A man who had been fired in April from his job at an awnings factory near Orlando, Florida, returned to his old workplace on Monday and fatally shot five people he had targeted, before killing himself, a county sheriff said.
John Robert Neumann Jr, a 45-year-old US Army veteran, was armed with a semi-automatic handgun and hunting knife when he entered a business called Fiamma, which describes itself as one of the world’s largest manufacturers of awnings for recreational vehicles.
Orange County Sheriff Jerry Demings described Neumann as a disgruntled ex-employee but said it was not clear why he was fired or what prompted his actions. He was not linked to any militant organizations, the sheriff told reporters.
Most of the victims were shot in the head, some multiple times, he said.
“He was certainly singling out the individuals that he shot,” said Demings, who earlier described the shooting as “likely a workplace violence incident.”
The victims included Robert Snyder, 69, who was chief of the Fiamma site, said Todd Bluewater, owner of a neighboring business. Also killed were Brenda Montanez-Crespo, 44; Kevin Clark, 53; Jeffrey Roberts, 57; and Kevin Lawson, 46, according to the Orange County Sheriff’s Office.
It appeared the shooter was targeting managers, Bluewater told Reuters by phone.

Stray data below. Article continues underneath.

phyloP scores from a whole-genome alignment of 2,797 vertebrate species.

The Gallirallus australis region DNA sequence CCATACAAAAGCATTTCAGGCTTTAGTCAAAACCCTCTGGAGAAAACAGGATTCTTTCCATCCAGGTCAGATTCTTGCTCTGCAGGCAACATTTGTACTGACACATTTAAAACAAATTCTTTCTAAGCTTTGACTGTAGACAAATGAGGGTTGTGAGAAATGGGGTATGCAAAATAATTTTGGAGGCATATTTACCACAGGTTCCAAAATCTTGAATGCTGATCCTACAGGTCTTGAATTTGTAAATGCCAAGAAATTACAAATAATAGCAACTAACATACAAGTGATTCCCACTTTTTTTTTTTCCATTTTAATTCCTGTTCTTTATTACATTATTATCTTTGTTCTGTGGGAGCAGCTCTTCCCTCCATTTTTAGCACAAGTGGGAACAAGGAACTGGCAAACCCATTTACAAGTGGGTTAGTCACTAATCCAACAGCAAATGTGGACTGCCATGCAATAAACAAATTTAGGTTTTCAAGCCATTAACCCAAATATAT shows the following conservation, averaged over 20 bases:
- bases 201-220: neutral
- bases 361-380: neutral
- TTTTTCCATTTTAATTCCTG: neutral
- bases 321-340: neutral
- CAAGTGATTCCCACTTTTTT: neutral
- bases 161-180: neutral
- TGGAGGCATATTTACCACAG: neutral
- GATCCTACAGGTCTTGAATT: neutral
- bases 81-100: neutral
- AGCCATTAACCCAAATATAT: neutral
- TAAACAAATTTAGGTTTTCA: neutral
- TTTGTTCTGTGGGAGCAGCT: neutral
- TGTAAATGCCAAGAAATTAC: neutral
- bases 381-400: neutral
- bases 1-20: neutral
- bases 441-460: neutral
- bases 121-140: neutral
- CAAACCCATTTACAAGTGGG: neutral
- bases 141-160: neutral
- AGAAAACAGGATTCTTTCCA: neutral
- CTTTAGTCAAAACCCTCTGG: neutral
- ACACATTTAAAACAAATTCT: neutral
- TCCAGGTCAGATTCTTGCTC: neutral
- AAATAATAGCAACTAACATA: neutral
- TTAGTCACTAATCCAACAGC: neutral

Eight other people at the site when Neumann opened fire were not injured.
Nearly a year ago, a gunman claiming allegiance to the ISIS militant group killed 49 people at the Pulse nightclub in Orlando, the deadliest mass shooting in modern US history.
Demings said the incident on Monday morning lasted just minutes.
At one point, Neumann told a temporary employee he did not know to leave the premises. He reloaded his handgun, for which he did not have a permit, at least once during the incident and killed himself as deputies were about to enter the warehouse, the sheriff said.
Law officials were seeking a search warrant for Neumann’s home in the area, where he lived alone, Demings said.
Neumann was honorably discharged from the Army in 1999 and had a history of misdemeanor criminal offenses, such as possession of marijuana and driving under the influence.
In June 2014, Orange County deputies investigated a report that he battered another employee at Fiamma, but no charges were brought, Demings said.